“With the help of some diligent engineering work, there will soon be a 4000 km undersea cable connecting the power generated in northern Australia to Singapore because of a contract already to provide as much as 15 per cent of Singapore’s electricity needs with clean, renewable electricity,” he said.
“This market transformation in renewable energy means that in many geographies, the ever-increasing cost advantages of clean energy are leading to the replacement and early retirement of existing coal and gas facilities with decades of useful life remaining.
“Recently in Western Australia, the Bluewaters power plant, a $1.2 billion coal-fired power plant — Australia’s newest — was written off as completely worthless by its owners due to the cheaper competition from renewables.”
Gore pointed to other opportunities for technological gains, including electric cars and trucks that are becoming more cost-effective than those with internal combustion engines, green hydrogen, and changes in land-use practises in the agricultural sector.
“And civil engineering, as always, is a critical piece of the puzzle that must be solved,” he added.
“Many municipalities and regional governments are beginning to prioritise sustainability in urban design and architecture in a way that integrates public transit, mixed-use development, clean energy-generation, green spaces and more.”
The building and construction sector alone, Gore said, is responsible for 37 per cent of energy related to carbon emissions globally.
“In the developed world, we need to massively ramp up our retrofitting of existing buildings,” he said.
“It’s a win-win-win proposition: you cut your energy bills, you cut down on the pollution, you create more jobs that can’t be outsourced.”
Code red for humanity
Despite Gore’s case for optimism, he did not underplay the urgency of immediate action, pointing out that the Intergovernmental Panel on Climate Change’s most recent assessment of the climate crisis deemed the problem a “code red for humanity”.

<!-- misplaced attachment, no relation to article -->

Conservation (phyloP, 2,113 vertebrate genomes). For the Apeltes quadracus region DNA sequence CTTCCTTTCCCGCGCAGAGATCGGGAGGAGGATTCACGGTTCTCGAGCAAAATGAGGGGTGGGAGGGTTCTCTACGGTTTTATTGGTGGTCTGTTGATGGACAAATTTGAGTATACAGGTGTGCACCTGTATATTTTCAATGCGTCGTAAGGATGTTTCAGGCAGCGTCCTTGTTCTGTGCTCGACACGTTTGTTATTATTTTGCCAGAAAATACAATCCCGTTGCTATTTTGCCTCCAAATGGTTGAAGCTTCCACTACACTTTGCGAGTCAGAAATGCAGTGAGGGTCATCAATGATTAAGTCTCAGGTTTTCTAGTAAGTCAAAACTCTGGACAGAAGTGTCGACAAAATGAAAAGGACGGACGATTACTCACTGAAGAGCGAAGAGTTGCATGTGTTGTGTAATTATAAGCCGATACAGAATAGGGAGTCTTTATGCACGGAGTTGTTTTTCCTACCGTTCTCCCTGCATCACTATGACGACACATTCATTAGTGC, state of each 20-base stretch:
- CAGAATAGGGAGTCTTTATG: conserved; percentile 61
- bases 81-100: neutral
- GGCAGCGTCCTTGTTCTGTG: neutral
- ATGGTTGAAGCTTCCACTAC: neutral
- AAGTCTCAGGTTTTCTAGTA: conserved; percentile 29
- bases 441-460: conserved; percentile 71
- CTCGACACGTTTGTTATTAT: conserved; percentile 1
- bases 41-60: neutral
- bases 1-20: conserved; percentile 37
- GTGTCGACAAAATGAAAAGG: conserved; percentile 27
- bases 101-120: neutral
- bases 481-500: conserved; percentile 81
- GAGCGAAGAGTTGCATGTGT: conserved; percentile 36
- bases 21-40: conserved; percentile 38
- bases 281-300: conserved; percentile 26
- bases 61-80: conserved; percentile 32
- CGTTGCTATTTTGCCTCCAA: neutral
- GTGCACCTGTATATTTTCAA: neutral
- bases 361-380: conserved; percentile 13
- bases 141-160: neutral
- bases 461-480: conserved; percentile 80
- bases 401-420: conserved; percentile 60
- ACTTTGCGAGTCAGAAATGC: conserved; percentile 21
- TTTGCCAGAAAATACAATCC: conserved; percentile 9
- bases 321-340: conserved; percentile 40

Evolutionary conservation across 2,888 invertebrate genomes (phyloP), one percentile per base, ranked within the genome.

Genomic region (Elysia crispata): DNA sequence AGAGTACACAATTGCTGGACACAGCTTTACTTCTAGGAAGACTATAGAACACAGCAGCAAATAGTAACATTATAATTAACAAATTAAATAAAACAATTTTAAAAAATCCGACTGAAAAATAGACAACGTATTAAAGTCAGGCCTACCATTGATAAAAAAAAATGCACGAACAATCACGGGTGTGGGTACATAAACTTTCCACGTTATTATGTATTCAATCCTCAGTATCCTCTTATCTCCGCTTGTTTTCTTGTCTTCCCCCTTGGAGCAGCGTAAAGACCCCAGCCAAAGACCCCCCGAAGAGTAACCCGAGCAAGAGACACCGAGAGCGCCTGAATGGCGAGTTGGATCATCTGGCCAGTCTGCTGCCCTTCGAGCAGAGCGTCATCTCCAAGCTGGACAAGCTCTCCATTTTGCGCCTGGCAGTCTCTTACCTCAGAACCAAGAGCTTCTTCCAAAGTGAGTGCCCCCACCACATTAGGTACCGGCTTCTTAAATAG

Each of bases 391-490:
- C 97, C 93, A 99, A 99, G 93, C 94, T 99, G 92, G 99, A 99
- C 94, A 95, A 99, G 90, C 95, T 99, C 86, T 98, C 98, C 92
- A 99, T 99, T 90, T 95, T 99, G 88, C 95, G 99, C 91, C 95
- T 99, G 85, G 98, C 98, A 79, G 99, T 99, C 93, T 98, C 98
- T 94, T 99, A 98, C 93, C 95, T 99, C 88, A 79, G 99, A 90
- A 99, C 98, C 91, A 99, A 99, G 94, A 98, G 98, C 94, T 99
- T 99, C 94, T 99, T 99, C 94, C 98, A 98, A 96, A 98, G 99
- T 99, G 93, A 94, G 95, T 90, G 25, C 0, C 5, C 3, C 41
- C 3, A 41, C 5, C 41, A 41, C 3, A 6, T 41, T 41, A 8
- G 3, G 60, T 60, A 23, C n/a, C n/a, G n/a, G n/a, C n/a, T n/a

“According to the latest model, once we reach net-zero emissions, global temperatures could stop going up with a lag time of as little as three to five years,” Gore said.
“We have to have the intellectual courage, the moral determination and the creativity to draw on the skills of our engineers to say, okay, we’re gonna flip the switch.”
The achievements of COP26, the United Nations Climate Change Conference that concluded in Glasgow earlier this week, demonstrated that the pressure exerted by that determination and creativity was working, he said.
And despite his criticism, he did see positives in Australia’s response too, pointing to the substantial uptake in rooftop solar power by the country’s homes and small businesses.
“I was glad to see Australia commit to net zero by 2050,” Gore said. “But I was disappointed that the 2030 target was not increased. I do think Australia should do more.”
He also said he was disappointed that Australia did not commit to a pledge to reduce methane emissions, to which more than 100 countries representing 70 per cent of the global economy committed.
Engineers Australia CEO Dr Bronwyn Evans AM HonFIEAust CPEng told Gore she appreciated his reflection on COP26, and agreed it would be necessary to be more ambitious and urgent.
“I would say the engineers in Australia are up to the challenge and we want to be recruited,” she said.